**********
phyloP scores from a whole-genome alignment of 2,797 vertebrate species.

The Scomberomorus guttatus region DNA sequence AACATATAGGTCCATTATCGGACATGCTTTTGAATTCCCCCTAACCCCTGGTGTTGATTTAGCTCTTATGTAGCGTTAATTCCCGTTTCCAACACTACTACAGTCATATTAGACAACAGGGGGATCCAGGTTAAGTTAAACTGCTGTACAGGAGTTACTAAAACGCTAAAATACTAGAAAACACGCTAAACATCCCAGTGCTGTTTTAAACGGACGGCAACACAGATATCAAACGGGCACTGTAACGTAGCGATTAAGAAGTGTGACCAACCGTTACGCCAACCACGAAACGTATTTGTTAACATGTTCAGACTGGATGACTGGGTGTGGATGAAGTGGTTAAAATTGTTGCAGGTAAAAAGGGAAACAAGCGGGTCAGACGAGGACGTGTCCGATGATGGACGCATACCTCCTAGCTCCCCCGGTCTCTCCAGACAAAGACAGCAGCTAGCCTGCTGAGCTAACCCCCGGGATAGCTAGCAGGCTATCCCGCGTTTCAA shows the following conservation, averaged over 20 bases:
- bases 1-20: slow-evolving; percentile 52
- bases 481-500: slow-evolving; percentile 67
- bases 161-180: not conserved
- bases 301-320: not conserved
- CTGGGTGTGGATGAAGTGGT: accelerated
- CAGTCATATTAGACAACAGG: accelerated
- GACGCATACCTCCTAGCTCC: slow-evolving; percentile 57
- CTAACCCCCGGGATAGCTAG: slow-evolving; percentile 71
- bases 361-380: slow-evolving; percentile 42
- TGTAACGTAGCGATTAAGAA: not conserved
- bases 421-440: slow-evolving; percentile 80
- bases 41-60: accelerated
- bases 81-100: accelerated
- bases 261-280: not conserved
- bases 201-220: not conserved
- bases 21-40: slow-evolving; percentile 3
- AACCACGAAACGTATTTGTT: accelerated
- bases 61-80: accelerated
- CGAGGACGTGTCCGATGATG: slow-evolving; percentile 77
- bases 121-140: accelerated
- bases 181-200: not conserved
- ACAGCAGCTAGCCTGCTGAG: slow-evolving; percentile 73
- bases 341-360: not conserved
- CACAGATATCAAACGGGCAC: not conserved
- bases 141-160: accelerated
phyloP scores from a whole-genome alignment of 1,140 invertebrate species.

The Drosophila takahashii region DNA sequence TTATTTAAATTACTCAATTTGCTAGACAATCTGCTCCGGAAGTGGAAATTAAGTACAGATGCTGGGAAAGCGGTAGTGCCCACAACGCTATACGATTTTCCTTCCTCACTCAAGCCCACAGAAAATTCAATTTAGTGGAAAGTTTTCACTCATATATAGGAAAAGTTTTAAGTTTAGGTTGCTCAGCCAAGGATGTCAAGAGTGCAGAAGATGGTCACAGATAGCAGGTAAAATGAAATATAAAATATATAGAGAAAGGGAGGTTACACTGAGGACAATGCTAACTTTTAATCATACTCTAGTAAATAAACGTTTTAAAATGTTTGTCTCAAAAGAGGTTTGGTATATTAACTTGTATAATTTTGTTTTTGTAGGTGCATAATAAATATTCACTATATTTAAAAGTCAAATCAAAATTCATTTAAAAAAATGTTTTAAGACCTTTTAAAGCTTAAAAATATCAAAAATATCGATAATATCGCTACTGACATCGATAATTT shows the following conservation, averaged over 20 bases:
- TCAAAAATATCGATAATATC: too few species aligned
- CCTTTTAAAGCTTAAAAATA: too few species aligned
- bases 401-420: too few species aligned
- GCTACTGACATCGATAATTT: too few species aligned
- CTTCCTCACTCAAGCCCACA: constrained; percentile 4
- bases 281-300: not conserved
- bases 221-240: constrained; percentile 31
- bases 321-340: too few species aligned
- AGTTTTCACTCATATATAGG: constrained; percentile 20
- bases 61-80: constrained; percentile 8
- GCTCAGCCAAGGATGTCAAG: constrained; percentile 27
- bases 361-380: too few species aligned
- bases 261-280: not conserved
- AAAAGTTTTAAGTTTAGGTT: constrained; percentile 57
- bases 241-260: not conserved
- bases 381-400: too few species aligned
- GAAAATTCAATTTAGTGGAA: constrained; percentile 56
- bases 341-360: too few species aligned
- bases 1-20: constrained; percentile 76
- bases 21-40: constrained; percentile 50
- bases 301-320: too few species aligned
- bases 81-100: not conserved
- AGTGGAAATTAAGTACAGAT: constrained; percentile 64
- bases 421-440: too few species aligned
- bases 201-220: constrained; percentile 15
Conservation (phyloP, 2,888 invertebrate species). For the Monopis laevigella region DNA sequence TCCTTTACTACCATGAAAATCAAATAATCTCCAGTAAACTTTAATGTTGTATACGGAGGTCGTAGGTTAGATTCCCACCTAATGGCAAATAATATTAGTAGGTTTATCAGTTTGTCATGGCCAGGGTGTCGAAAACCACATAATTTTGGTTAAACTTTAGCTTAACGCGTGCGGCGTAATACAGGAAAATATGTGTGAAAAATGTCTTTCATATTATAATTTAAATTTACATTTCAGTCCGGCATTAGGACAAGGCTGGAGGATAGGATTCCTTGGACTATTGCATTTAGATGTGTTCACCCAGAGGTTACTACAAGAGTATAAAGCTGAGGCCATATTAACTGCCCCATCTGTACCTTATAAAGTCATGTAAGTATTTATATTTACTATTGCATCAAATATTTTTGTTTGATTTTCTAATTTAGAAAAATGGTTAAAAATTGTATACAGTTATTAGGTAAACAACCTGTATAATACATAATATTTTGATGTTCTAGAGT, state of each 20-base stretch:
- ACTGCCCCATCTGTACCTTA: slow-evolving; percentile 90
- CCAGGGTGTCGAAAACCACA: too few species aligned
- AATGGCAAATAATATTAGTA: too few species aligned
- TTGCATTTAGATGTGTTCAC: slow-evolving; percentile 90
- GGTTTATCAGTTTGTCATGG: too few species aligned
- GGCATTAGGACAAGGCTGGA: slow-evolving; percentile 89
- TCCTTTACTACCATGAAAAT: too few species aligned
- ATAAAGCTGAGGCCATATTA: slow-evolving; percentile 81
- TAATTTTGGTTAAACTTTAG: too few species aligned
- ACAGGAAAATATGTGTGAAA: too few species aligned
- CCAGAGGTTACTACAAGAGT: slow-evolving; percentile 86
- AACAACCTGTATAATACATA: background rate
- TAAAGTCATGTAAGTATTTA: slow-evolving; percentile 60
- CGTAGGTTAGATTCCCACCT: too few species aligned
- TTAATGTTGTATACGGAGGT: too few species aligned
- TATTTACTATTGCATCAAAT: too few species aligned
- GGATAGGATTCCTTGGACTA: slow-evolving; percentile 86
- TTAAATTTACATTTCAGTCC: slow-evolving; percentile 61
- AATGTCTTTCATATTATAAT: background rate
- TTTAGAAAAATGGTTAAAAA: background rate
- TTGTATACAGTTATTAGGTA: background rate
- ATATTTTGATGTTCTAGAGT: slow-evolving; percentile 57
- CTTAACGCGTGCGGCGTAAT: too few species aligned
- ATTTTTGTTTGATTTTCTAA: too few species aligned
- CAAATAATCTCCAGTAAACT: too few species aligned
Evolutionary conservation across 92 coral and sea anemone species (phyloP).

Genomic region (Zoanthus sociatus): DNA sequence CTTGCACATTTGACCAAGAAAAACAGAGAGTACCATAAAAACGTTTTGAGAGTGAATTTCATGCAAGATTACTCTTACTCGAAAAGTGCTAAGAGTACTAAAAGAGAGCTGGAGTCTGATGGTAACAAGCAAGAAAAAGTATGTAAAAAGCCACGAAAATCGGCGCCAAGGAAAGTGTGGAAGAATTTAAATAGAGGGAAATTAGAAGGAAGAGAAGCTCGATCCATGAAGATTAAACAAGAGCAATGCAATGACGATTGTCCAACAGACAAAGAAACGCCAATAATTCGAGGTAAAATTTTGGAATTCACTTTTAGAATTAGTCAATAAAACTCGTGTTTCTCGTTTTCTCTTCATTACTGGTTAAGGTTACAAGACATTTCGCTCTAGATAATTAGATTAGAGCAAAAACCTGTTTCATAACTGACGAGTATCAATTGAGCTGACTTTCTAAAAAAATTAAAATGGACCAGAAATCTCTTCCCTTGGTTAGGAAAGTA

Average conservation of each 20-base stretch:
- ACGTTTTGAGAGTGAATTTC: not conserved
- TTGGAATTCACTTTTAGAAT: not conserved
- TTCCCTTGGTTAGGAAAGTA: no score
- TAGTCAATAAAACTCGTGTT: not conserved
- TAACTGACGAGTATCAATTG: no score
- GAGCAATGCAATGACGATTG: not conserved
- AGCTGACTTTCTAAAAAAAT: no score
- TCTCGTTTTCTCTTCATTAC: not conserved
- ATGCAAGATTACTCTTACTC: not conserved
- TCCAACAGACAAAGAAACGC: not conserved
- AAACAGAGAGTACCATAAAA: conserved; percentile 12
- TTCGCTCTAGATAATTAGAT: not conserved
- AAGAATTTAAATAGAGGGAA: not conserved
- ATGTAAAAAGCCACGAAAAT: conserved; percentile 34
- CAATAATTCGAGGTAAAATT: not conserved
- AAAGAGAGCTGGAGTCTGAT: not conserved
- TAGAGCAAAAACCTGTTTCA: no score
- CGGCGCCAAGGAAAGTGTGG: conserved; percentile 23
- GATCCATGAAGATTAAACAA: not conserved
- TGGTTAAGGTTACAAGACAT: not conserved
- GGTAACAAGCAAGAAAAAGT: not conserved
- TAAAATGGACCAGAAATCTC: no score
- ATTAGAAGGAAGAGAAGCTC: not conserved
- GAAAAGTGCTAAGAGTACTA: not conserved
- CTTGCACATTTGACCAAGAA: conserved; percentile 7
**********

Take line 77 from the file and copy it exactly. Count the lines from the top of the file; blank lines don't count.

- ATATTTTGATGTTCTAGAGT: slow-evolving; percentile 57